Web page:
Doctors are legally bound to inform patients of risks. The fact the there is a lack of research for off-label use should be considered a risk to the patient. Hence, physicians should follow legal standards that require them “to obtain informed consent from a person before performing a test or stating a treatment—particularly a treatment that involves some uncertainty” [4]. It should follow then that physicians be required to inform patients of off-label use, but this does not seem to be the case.

Doctors are often encouraged to practice an approach known as shared decision making, a model that many consider to be the best guide for the patient-physician relationship. In short, shared decision making requires that both the physician and patient share information and work together to decide on a treatment plan [4]. Clearly, withholding the intent to prescribe a drug for off-label use fails to honor this approach to the relationship.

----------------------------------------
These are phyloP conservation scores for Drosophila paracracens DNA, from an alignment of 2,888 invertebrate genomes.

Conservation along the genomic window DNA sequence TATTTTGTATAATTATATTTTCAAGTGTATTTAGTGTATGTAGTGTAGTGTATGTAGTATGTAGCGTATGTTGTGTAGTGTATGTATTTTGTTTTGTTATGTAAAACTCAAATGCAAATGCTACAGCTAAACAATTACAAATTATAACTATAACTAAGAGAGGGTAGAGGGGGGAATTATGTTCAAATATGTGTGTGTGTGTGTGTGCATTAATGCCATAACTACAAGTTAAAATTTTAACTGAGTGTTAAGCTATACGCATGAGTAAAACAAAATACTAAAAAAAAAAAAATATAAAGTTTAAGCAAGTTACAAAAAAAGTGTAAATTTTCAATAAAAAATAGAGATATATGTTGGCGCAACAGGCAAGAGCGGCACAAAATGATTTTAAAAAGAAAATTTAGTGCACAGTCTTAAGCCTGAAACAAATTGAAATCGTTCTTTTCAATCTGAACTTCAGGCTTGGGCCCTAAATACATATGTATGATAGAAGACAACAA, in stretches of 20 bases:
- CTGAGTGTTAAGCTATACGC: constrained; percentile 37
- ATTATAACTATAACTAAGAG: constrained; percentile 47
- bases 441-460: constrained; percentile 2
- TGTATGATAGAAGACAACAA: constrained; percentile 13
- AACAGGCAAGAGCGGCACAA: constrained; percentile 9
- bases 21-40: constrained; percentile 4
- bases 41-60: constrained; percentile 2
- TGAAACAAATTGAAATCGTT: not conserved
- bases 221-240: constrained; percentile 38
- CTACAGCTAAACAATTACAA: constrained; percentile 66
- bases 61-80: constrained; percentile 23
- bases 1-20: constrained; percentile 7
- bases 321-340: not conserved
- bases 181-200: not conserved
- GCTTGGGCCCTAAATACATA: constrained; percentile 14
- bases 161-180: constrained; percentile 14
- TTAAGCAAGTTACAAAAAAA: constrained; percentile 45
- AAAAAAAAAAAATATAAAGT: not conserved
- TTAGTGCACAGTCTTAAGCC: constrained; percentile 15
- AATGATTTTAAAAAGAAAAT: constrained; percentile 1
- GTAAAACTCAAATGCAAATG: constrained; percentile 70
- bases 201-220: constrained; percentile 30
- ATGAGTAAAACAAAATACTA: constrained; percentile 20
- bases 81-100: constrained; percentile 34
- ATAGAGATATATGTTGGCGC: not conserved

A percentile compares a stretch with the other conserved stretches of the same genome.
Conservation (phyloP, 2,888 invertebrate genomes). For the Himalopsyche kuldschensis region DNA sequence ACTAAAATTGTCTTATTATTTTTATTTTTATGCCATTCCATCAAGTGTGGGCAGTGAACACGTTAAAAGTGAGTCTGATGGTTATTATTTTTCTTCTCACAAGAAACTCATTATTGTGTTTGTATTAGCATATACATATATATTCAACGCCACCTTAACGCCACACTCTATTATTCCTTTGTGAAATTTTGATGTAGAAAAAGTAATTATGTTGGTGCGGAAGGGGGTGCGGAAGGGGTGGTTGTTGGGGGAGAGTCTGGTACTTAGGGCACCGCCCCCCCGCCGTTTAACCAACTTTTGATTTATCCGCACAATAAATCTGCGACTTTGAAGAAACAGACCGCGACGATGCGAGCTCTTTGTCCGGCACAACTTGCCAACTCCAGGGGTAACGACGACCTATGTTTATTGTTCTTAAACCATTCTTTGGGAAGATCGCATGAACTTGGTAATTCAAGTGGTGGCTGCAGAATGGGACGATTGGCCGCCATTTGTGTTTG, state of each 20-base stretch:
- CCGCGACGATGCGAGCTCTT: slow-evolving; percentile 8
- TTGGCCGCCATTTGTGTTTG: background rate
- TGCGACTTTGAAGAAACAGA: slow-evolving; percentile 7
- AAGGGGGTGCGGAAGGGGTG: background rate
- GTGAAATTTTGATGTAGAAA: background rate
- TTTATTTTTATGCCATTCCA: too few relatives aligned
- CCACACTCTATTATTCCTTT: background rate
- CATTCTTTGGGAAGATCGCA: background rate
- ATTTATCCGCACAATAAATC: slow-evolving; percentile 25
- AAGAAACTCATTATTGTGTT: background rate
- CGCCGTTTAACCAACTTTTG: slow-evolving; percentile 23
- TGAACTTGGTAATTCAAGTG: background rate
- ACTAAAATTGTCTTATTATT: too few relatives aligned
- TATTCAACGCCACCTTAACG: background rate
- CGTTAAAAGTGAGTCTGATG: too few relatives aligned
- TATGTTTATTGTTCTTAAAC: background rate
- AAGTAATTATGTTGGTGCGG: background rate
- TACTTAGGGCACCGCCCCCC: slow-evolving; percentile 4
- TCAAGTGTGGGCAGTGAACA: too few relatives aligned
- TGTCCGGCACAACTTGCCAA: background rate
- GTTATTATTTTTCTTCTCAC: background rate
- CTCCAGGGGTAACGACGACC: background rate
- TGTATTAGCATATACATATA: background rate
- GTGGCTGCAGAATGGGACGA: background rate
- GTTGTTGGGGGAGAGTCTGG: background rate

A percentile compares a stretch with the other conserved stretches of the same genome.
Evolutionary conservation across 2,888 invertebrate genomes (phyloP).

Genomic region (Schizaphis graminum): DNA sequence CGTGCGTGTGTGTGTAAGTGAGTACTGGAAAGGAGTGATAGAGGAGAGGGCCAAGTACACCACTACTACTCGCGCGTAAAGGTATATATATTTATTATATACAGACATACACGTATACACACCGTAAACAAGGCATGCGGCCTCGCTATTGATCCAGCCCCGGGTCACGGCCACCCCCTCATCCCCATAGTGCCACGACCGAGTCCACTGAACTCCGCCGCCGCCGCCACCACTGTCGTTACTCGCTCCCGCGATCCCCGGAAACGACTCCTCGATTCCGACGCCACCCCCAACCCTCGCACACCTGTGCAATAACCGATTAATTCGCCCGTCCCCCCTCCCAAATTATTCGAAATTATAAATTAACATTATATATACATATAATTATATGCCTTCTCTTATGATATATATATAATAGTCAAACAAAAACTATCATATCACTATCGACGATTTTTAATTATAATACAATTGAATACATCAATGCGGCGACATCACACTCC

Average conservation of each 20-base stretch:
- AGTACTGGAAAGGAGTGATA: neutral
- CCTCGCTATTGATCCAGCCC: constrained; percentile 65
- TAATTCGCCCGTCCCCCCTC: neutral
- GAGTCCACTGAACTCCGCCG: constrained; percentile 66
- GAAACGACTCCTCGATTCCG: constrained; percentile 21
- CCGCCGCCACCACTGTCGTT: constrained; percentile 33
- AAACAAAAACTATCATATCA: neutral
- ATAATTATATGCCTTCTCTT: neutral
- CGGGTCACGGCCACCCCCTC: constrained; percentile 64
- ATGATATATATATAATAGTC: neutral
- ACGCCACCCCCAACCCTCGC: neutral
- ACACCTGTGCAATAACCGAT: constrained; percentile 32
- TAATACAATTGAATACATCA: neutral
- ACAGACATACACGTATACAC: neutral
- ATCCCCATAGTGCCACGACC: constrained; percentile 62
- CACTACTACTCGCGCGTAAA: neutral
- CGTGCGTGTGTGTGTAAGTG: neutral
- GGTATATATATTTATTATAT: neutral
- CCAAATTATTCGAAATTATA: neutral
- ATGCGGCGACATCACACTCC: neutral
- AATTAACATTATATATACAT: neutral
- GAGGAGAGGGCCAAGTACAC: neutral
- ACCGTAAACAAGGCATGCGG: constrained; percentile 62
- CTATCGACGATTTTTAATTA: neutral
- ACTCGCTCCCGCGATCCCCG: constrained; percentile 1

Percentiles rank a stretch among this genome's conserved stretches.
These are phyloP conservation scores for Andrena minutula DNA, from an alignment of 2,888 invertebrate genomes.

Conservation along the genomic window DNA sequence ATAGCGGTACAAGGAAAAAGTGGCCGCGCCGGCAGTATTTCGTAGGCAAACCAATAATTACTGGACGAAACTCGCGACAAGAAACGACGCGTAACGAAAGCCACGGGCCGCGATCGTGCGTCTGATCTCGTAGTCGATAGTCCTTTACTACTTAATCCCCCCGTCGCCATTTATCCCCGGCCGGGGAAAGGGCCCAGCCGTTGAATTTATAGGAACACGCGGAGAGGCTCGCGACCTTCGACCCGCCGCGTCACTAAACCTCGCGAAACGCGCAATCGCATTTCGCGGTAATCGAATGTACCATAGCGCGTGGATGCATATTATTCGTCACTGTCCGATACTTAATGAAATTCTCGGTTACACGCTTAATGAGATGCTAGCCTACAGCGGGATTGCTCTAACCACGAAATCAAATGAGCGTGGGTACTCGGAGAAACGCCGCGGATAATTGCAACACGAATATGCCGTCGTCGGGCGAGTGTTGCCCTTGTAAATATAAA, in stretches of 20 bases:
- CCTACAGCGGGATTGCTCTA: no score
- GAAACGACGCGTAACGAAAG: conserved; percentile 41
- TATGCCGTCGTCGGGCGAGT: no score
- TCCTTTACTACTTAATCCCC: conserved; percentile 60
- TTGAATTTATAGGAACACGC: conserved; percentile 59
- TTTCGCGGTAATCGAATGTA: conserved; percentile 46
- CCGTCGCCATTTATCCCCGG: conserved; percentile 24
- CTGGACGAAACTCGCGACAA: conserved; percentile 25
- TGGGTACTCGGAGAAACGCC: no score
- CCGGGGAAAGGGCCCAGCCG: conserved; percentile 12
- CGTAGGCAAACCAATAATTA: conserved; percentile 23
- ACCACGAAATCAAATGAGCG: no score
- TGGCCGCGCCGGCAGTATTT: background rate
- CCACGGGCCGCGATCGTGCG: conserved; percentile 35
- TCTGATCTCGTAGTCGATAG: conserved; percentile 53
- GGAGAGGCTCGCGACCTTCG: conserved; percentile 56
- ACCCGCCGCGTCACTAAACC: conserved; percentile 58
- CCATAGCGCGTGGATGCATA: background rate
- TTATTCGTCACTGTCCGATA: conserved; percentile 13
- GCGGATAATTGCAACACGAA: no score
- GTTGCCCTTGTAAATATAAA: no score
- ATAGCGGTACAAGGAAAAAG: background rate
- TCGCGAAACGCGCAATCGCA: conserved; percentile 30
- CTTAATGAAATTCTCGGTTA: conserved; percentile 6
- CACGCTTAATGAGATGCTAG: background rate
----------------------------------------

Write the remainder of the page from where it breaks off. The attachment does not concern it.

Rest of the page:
To investigate a new use of a drug, a manufacturer has to apply for the investigational new drug (IND) process, which requires that the drug undergo monitored clinical trials to prove its safety in off-label uses. In the meantime, the drug can be prescribed off-label if explicit consent is given by the patients prescribed it [8]. If the drug proves to be safe for a new use, the manufacturer could then submit a new drug application to the FDA, after the approval of which the drug can be used without explicit informed consent for its new use. It is notable that consent is required of participants in a drug trial because the drug’s effects have yet to be shown, but consent is not required for a drug prescribed in a clinical setting for a purpose that has not been fully studied.